Transgender youth, elected officials and supporters of the LGBTQ+ community gathered at the Oregon State Capitol Friday afternoon to warn of increasing anti-transgender political rhetoric and to call for continued support for transgender youth.
“We can no longer allow the transphobic and targeted attacks on our community to go unchecked,” said Nancy Haque, executive director of Basic Rights Oregon. “In Oregon we say gay. We say trans. And we will fight to make Oregon the best state in the country for our trans youth to live in.”
According to an NBC analysis, more than 230 anti-LBTQ laws were introduced nationwide this year (as of March). Oregon is no exception to the growing anti-LBTQ policy, Haque said.
In Newberg, the school board banned teachers from displaying Black Lives Matter and Pride flags. The policy was later amended to include a ban on any type of political symbol, including BLM and LGBTQ symbols. Two teachers in Grants Pass were fired for violating district policy by using school supplies and school district time to publicly oppose trans-inclusive policies, and were quietly reinstated months later.
In April, community members in Salem gathered to protest the Salem-Keizer school district’s new transgender student policy. and organizers of the Keizer Pride Fair canceled the event this month over fears of harassment after the Reawaken America Tour, which featured election and COVID-19 conspiracy theorists and prominent figures pardoned by former President Donald Trump, drew thousands to Volcanoes Stadium .
The city of Keizer welcomed “right-wing extremists, white supremacists and bigoted groups … repeating the anti-queer rhetoric of last year’s invaders,” event organizer Claire Snyder said of the decision.
“To all of our young people, to our children, whoever you are, who you love, whoever you are, whoever you are, whatever your race or background, or your zip code or not, please know I have your back,” Gov. Kate said Brown, a surprise guest at Friday’s event.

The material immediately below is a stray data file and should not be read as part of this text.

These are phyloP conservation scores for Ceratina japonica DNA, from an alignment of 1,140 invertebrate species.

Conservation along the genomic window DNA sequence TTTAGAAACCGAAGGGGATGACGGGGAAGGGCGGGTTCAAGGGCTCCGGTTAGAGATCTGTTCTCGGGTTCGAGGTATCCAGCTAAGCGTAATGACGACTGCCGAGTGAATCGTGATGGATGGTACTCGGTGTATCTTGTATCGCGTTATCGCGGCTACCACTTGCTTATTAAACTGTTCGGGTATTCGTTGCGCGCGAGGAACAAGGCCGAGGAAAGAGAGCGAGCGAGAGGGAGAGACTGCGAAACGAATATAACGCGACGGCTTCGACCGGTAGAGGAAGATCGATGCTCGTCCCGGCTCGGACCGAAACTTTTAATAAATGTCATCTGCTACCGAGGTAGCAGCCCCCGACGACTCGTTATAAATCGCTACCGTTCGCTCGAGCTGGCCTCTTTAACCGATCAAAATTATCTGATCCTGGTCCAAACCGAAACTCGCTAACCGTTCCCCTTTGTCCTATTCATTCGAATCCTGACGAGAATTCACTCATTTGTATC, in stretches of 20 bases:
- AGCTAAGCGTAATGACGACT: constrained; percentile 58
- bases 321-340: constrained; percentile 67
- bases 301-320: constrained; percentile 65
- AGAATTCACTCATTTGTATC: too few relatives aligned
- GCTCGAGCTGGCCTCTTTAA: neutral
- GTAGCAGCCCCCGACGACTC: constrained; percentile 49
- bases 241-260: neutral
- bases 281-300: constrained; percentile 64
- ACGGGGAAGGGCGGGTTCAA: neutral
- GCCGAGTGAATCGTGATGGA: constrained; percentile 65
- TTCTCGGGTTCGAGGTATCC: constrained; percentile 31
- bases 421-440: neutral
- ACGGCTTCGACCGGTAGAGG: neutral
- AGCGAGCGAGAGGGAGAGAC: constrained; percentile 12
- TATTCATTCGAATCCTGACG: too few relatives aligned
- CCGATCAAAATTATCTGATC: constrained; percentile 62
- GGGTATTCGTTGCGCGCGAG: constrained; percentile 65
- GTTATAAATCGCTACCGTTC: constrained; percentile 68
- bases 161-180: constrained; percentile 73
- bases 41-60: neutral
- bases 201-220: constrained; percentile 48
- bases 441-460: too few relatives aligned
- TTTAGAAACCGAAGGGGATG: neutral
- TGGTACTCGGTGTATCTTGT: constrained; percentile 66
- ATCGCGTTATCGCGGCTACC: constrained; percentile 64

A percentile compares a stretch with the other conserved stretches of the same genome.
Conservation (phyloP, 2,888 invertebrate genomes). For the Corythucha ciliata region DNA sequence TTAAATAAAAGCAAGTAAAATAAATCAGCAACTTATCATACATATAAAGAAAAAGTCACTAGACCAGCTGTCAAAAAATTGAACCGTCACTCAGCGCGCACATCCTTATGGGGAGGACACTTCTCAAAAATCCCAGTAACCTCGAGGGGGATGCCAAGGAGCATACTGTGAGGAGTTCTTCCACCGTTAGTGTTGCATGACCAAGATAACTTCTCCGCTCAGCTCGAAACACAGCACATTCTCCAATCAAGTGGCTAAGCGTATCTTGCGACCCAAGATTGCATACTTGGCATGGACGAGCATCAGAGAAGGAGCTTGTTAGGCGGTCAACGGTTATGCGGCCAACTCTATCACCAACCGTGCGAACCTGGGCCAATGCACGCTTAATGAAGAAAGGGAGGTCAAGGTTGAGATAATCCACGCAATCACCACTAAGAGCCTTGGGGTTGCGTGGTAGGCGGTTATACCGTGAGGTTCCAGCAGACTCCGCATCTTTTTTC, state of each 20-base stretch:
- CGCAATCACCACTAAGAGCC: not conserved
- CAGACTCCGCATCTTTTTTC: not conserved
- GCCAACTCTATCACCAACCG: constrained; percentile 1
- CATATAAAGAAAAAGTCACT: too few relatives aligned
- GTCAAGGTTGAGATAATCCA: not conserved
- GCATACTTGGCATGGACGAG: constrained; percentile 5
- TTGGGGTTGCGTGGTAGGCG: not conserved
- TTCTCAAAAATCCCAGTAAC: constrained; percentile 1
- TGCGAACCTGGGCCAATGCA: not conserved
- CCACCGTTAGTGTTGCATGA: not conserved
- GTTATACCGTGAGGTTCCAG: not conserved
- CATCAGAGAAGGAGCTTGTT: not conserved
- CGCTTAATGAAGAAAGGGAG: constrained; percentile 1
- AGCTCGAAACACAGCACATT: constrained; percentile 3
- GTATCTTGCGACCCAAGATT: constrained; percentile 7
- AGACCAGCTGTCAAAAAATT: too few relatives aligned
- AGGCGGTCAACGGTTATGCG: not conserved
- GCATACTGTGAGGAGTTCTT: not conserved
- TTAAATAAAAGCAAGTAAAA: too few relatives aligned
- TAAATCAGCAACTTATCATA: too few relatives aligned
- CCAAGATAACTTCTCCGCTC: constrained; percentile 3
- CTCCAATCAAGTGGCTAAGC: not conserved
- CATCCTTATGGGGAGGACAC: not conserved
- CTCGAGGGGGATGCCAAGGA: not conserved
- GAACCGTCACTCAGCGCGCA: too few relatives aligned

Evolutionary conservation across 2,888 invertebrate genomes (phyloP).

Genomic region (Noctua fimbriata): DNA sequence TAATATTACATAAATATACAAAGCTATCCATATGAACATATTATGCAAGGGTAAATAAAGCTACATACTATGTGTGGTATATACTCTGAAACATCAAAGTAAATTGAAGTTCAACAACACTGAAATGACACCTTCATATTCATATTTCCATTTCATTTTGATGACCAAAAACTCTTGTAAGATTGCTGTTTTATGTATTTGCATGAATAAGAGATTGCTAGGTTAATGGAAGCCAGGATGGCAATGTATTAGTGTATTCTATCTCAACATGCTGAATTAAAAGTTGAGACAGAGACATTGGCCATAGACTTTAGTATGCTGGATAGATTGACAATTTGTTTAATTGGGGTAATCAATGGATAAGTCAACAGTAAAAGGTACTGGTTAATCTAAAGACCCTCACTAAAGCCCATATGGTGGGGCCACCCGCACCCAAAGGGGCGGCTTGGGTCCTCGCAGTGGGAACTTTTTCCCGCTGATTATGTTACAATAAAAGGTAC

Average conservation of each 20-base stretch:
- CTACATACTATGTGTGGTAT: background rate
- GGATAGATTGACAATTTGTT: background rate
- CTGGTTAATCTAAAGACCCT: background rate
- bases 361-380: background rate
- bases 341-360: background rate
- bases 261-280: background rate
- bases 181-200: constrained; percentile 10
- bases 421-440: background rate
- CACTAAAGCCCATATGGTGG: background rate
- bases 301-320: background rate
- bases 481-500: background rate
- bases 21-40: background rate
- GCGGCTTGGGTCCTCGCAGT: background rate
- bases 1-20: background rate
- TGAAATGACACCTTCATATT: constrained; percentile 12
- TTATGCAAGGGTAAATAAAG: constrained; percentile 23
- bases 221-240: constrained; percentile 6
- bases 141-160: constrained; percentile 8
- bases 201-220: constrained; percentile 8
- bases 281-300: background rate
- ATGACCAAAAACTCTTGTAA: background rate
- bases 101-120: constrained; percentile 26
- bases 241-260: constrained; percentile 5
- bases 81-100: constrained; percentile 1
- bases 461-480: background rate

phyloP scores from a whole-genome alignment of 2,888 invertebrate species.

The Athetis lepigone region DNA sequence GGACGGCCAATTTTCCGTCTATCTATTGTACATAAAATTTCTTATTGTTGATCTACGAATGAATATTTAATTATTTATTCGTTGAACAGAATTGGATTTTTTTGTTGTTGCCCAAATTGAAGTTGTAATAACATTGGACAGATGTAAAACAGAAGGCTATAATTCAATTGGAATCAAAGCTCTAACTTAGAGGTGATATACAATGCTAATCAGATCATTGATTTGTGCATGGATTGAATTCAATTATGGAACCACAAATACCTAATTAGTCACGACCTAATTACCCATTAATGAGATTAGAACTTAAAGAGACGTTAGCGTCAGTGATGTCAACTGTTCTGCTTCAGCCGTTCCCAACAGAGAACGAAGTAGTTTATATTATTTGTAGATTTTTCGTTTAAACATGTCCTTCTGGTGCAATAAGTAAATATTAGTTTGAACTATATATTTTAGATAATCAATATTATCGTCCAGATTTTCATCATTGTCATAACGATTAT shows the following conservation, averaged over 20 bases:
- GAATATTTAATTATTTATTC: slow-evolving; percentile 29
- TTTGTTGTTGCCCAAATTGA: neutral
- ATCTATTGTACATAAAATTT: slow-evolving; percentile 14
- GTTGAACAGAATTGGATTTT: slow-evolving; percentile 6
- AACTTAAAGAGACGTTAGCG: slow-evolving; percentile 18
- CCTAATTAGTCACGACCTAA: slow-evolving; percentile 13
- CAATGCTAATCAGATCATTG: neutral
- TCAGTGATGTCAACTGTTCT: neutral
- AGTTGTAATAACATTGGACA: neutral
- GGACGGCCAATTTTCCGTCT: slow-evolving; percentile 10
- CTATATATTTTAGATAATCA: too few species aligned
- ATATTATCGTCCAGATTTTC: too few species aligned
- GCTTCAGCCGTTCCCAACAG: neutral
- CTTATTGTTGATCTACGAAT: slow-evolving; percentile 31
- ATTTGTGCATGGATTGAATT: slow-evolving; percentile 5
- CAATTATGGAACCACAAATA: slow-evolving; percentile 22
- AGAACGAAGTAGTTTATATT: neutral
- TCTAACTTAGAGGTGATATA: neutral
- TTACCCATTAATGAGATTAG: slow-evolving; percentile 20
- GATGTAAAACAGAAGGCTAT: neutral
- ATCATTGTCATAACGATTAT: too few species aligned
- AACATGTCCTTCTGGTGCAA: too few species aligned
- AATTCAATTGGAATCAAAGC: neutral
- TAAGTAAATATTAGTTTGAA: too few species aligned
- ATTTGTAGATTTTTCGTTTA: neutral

Every child deserves to grow up in a loving and affirming home, Brown said. She added that she is committed to supporting and protecting trans youth. Oregon has been a leader in protecting the LGBTQ community, but the public must “remain vigilant,” she warned.
It was a warning echoed by other speakers.
Billie Henderson, 19, shared her story of coming out during her junior year of high school at West Linn High School.
They were called insults for years and at one point her car was destroyed. A strike organized against a Chick-fil-A food truck was met by counter-protesters shouting insults and a chant reading “We are not anti-gay”. We just want Chick-fil-A,” Henderson said. She’s been hurt a little by the experiences, but Henderson has grown confident in her identity.
“I know who I am,” she said.
They wanted to speak out because there are youth without supportive families who are still trying to figure out who they are, Henderson said. “We have to keep fighting, we have to get loud.”
Emma B., a 13-year-old transgender youth, shared her own experience.
Emma knew they were transgender since she was three years old.
“I’m a girl,” was one of the first things she said to her parents, she said. When Emma started kindergarten, the school prohibited Emma from discussing her gender identity with her friends. At her third school, school politics were better, but bullying by other students started.
By the time she was 10, Emma was ready to start taking puberty blockers, but insurance refused them. Her family had to drive 2 hours from their home in Arizona to meet her. Shortly thereafter, the family moved to Oregon.
“There are kids out there who don’t have a voice, who don’t get a chance to speak. But they deserve the right to feel safe and supported in their school and community,” Emma said.
The governor urged those at the rally to continue to be vocal in their support of LGBTQ youth, saying their efforts are especially important now with a majority-conservative US Supreme Court.
“Don’t you think that in Roe v. Wade will stop. They won’t stop until they reverse the progress of the last 50 years unless we stop them,” she said.